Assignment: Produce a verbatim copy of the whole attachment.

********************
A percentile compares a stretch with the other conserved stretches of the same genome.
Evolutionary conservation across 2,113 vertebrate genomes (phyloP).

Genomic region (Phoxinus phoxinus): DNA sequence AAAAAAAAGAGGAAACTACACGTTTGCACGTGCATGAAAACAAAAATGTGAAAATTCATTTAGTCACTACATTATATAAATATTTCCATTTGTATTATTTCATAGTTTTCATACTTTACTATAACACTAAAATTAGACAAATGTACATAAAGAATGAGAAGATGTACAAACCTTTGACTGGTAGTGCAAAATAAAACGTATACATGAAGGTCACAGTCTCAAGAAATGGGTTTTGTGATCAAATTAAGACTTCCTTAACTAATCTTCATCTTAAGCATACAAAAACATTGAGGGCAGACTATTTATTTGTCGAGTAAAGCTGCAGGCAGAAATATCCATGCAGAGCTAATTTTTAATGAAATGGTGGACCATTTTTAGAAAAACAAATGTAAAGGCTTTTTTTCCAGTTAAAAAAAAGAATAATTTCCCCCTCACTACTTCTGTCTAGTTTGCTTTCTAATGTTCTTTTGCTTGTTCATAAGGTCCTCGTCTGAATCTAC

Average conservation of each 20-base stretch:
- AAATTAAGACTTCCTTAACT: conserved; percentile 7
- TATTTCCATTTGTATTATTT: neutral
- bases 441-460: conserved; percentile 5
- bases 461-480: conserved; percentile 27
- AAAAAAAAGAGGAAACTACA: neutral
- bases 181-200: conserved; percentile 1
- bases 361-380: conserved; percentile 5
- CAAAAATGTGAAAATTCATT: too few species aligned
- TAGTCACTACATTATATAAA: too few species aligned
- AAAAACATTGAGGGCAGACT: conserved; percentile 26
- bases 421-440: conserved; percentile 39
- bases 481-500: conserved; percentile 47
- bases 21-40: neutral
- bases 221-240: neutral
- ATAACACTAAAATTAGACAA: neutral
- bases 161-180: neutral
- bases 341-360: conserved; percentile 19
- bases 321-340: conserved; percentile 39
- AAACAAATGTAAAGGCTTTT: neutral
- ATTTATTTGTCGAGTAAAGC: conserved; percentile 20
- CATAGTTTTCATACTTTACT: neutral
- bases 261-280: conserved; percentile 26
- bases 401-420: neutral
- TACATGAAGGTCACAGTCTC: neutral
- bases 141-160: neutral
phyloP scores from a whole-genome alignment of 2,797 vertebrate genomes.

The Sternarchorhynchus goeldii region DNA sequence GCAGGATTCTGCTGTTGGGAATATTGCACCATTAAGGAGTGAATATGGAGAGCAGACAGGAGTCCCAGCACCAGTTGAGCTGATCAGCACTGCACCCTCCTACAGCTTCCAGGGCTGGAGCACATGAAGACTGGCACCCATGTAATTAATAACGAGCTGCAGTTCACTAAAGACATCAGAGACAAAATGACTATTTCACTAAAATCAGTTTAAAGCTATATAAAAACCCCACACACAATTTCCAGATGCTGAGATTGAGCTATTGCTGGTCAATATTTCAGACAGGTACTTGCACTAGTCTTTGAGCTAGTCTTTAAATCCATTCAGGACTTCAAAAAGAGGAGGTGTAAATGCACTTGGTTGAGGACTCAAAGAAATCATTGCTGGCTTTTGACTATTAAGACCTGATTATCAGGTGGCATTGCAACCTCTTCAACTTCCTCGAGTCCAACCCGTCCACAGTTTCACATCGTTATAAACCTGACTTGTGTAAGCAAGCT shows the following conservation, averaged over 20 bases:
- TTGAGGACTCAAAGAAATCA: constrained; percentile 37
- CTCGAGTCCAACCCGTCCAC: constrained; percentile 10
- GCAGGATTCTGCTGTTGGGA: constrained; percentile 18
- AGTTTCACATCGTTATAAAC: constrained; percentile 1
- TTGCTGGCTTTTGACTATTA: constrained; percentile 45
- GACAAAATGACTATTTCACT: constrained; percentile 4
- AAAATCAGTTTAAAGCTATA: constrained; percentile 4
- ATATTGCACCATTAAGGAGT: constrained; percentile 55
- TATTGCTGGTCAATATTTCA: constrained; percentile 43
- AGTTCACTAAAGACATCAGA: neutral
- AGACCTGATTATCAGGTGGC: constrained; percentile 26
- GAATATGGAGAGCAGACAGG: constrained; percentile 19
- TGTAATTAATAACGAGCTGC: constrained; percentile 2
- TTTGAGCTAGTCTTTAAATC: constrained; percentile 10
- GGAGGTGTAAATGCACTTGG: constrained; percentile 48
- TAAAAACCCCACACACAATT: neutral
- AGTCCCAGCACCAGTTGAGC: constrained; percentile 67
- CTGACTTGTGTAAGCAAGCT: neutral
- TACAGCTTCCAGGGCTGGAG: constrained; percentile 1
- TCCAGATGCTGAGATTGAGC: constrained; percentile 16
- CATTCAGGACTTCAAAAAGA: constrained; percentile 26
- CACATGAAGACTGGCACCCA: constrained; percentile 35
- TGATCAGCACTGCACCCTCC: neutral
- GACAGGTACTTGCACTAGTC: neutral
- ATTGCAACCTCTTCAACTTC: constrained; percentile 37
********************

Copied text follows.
A percentile compares a stretch with the other conserved stretches of the same genome.
Evolutionary conservation across 2,113 vertebrate genomes (phyloP).

Genomic region (Phoxinus phoxinus): DNA sequence AAAAAAAAGAGGAAACTACACGTTTGCACGTGCATGAAAACAAAAATGTGAAAATTCATTTAGTCACTACATTATATAAATATTTCCATTTGTATTATTTCATAGTTTTCATACTTTACTATAACACTAAAATTAGACAAATGTACATAAAGAATGAGAAGATGTACAAACCTTTGACTGGTAGTGCAAAATAAAACGTATACATGAAGGTCACAGTCTCAAGAAATGGGTTTTGTGATCAAATTAAGACTTCCTTAACTAATCTTCATCTTAAGCATACAAAAACATTGAGGGCAGACTATTTATTTGTCGAGTAAAGCTGCAGGCAGAAATATCCATGCAGAGCTAATTTTTAATGAAATGGTGGACCATTTTTAGAAAAACAAATGTAAAGGCTTTTTTTCCAGTTAAAAAAAAGAATAATTTCCCCCTCACTACTTCTGTCTAGTTTGCTTTCTAATGTTCTTTTGCTTGTTCATAAGGTCCTCGTCTGAATCTAC

Average conservation of each 20-base stretch:
- AAATTAAGACTTCCTTAACT: conserved; percentile 7
- TATTTCCATTTGTATTATTT: neutral
- bases 441-460: conserved; percentile 5
- bases 461-480: conserved; percentile 27
- AAAAAAAAGAGGAAACTACA: neutral
- bases 181-200: conserved; percentile 1
- bases 361-380: conserved; percentile 5
- CAAAAATGTGAAAATTCATT: too few species aligned
- TAGTCACTACATTATATAAA: too few species aligned
- AAAAACATTGAGGGCAGACT: conserved; percentile 26
- bases 421-440: conserved; percentile 39
- bases 481-500: conserved; percentile 47
- bases 21-40: neutral
- bases 221-240: neutral
- ATAACACTAAAATTAGACAA: neutral
- bases 161-180: neutral
- bases 341-360: conserved; percentile 19
- bases 321-340: conserved; percentile 39
- AAACAAATGTAAAGGCTTTT: neutral
- ATTTATTTGTCGAGTAAAGC: conserved; percentile 20
- CATAGTTTTCATACTTTACT: neutral
- bases 261-280: conserved; percentile 26
- bases 401-420: neutral
- TACATGAAGGTCACAGTCTC: neutral
- bases 141-160: neutral
phyloP scores from a whole-genome alignment of 2,797 vertebrate genomes.

The Sternarchorhynchus goeldii region DNA sequence GCAGGATTCTGCTGTTGGGAATATTGCACCATTAAGGAGTGAATATGGAGAGCAGACAGGAGTCCCAGCACCAGTTGAGCTGATCAGCACTGCACCCTCCTACAGCTTCCAGGGCTGGAGCACATGAAGACTGGCACCCATGTAATTAATAACGAGCTGCAGTTCACTAAAGACATCAGAGACAAAATGACTATTTCACTAAAATCAGTTTAAAGCTATATAAAAACCCCACACACAATTTCCAGATGCTGAGATTGAGCTATTGCTGGTCAATATTTCAGACAGGTACTTGCACTAGTCTTTGAGCTAGTCTTTAAATCCATTCAGGACTTCAAAAAGAGGAGGTGTAAATGCACTTGGTTGAGGACTCAAAGAAATCATTGCTGGCTTTTGACTATTAAGACCTGATTATCAGGTGGCATTGCAACCTCTTCAACTTCCTCGAGTCCAACCCGTCCACAGTTTCACATCGTTATAAACCTGACTTGTGTAAGCAAGCT shows the following conservation, averaged over 20 bases:
- TTGAGGACTCAAAGAAATCA: constrained; percentile 37
- CTCGAGTCCAACCCGTCCAC: constrained; percentile 10
- GCAGGATTCTGCTGTTGGGA: constrained; percentile 18
- AGTTTCACATCGTTATAAAC: constrained; percentile 1
- TTGCTGGCTTTTGACTATTA: constrained; percentile 45
- GACAAAATGACTATTTCACT: constrained; percentile 4
- AAAATCAGTTTAAAGCTATA: constrained; percentile 4
- ATATTGCACCATTAAGGAGT: constrained; percentile 55
- TATTGCTGGTCAATATTTCA: constrained; percentile 43
- AGTTCACTAAAGACATCAGA: neutral
- AGACCTGATTATCAGGTGGC: constrained; percentile 26
- GAATATGGAGAGCAGACAGG: constrained; percentile 19
- TGTAATTAATAACGAGCTGC: constrained; percentile 2
- TTTGAGCTAGTCTTTAAATC: constrained; percentile 10
- GGAGGTGTAAATGCACTTGG: constrained; percentile 48
- TAAAAACCCCACACACAATT: neutral
- AGTCCCAGCACCAGTTGAGC: constrained; percentile 67
- CTGACTTGTGTAAGCAAGCT: neutral
- TACAGCTTCCAGGGCTGGAG: constrained; percentile 1
- TCCAGATGCTGAGATTGAGC: constrained; percentile 16
- CATTCAGGACTTCAAAAAGA: constrained; percentile 26
- CACATGAAGACTGGCACCCA: constrained; percentile 35
- TGATCAGCACTGCACCCTCC: neutral
- GACAGGTACTTGCACTAGTC: neutral
- ATTGCAACCTCTTCAACTTC: constrained; percentile 37